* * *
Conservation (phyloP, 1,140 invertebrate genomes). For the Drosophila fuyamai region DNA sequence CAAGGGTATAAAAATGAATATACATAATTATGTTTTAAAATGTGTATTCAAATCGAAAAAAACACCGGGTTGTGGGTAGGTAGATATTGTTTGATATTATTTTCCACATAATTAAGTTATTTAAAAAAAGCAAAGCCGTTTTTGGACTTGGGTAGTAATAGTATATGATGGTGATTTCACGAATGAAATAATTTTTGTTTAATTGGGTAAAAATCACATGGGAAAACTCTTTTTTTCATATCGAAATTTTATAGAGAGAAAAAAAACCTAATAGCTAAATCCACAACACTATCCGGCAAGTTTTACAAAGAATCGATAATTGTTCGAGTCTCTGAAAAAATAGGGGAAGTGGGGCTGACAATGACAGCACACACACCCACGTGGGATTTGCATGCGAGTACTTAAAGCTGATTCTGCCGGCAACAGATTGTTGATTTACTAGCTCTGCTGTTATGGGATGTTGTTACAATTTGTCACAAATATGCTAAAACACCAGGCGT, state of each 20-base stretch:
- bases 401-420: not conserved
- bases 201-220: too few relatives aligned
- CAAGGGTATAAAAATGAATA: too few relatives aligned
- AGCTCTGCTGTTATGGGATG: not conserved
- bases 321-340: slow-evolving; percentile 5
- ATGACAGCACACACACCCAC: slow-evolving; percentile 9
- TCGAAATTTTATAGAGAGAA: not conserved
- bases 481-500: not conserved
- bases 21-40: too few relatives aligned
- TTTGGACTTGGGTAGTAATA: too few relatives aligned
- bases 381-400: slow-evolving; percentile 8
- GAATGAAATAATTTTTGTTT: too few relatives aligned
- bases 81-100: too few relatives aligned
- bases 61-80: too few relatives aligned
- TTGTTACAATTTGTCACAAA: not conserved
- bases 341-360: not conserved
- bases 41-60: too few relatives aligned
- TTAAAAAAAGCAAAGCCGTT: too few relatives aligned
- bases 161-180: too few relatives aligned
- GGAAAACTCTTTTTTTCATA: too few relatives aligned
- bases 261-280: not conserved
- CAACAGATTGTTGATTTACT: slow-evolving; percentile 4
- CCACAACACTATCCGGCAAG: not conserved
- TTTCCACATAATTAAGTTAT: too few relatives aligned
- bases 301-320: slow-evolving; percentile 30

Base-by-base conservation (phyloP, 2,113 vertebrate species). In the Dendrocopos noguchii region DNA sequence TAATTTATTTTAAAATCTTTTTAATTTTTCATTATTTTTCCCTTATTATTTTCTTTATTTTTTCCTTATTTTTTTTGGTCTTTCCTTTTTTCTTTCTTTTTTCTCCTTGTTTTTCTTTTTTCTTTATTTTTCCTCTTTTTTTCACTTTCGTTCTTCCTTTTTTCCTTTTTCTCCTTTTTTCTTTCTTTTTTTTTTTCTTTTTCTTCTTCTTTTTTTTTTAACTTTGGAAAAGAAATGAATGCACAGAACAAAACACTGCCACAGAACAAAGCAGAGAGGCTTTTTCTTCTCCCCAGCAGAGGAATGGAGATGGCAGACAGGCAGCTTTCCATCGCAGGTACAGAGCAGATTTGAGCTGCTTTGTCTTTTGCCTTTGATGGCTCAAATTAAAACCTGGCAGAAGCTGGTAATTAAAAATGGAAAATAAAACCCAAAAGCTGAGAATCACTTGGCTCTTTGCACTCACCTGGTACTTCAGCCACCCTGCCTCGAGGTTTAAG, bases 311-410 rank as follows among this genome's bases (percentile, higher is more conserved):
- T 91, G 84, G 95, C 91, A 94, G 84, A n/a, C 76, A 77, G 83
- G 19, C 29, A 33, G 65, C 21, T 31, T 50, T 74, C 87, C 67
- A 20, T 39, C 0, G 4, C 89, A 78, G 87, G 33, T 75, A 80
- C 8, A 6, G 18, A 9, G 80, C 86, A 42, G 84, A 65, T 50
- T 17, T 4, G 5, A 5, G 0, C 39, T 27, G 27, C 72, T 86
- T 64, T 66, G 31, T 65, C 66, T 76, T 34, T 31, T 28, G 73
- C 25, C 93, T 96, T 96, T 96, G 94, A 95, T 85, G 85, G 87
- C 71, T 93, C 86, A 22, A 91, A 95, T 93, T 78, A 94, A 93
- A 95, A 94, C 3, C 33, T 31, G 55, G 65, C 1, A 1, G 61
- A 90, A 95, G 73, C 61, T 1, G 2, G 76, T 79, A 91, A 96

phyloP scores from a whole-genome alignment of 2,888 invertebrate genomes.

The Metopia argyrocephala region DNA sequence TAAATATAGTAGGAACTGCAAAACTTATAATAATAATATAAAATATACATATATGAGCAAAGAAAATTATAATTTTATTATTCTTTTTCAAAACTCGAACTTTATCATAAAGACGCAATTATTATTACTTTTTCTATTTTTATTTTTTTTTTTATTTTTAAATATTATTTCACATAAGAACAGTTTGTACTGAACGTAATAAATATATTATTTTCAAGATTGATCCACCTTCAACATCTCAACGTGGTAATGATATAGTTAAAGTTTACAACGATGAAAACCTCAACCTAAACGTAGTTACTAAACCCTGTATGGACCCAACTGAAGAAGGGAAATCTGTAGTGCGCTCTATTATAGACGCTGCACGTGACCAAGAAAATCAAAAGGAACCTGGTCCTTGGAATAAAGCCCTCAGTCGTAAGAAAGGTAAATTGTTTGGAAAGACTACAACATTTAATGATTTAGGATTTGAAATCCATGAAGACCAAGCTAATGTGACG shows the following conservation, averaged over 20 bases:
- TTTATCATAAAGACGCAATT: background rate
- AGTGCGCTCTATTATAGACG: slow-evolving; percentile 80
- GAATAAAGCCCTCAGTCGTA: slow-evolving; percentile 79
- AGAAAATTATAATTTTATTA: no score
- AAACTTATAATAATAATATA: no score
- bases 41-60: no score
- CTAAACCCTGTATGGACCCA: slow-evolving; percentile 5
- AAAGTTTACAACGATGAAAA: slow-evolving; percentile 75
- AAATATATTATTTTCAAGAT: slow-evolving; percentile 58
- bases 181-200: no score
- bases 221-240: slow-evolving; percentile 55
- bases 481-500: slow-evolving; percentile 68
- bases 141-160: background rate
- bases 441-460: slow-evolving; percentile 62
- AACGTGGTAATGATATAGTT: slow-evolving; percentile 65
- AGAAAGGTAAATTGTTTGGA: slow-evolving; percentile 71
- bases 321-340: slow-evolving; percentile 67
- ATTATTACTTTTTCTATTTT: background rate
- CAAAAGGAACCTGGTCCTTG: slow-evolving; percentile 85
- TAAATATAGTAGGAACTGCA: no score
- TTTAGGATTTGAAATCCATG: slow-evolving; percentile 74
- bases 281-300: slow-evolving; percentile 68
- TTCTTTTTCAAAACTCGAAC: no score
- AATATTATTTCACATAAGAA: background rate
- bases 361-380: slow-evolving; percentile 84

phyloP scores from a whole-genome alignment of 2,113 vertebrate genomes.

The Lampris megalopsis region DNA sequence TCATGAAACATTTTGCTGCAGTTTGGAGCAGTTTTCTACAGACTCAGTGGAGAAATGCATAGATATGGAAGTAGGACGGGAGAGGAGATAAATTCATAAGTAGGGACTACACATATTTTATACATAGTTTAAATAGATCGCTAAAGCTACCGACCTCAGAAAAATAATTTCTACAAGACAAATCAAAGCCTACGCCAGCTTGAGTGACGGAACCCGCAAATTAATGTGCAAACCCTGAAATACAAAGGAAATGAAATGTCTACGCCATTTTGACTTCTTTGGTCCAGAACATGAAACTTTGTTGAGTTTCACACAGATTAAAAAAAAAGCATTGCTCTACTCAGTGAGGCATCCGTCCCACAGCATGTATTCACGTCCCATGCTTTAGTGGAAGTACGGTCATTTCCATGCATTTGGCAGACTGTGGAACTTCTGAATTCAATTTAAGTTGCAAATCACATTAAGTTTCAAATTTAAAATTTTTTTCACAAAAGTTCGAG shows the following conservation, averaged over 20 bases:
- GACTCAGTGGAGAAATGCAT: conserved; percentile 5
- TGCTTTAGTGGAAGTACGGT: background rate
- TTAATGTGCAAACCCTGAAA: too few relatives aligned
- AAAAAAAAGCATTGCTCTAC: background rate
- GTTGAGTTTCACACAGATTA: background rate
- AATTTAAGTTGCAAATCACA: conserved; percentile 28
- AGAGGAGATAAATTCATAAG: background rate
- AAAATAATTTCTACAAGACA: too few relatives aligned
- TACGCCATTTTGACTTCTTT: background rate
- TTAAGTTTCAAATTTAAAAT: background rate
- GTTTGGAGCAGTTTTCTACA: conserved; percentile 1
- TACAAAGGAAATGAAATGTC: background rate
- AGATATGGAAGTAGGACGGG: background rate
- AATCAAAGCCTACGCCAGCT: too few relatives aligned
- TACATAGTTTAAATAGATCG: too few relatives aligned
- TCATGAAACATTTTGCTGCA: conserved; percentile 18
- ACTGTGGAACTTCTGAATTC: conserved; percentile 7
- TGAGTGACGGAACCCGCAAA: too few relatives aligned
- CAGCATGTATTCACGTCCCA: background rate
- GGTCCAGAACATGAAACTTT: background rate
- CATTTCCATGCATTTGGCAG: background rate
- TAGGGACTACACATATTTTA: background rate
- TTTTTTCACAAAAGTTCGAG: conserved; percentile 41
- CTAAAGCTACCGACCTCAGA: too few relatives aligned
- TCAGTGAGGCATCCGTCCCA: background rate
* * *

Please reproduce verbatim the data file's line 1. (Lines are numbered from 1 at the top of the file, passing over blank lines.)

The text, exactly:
Conservation (phyloP, 1,140 invertebrate genomes). For the Drosophila fuyamai region DNA sequence CAAGGGTATAAAAATGAATATACATAATTATGTTTTAAAATGTGTATTCAAATCGAAAAAAACACCGGGTTGTGGGTAGGTAGATATTGTTTGATATTATTTTCCACATAATTAAGTTATTTAAAAAAAGCAAAGCCGTTTTTGGACTTGGGTAGTAATAGTATATGATGGTGATTTCACGAATGAAATAATTTTTGTTTAATTGGGTAAAAATCACATGGGAAAACTCTTTTTTTCATATCGAAATTTTATAGAGAGAAAAAAAACCTAATAGCTAAATCCACAACACTATCCGGCAAGTTTTACAAAGAATCGATAATTGTTCGAGTCTCTGAAAAAATAGGGGAAGTGGGGCTGACAATGACAGCACACACACCCACGTGGGATTTGCATGCGAGTACTTAAAGCTGATTCTGCCGGCAACAGATTGTTGATTTACTAGCTCTGCTGTTATGGGATGTTGTTACAATTTGTCACAAATATGCTAAAACACCAGGCGT, state of each 20-base stretch: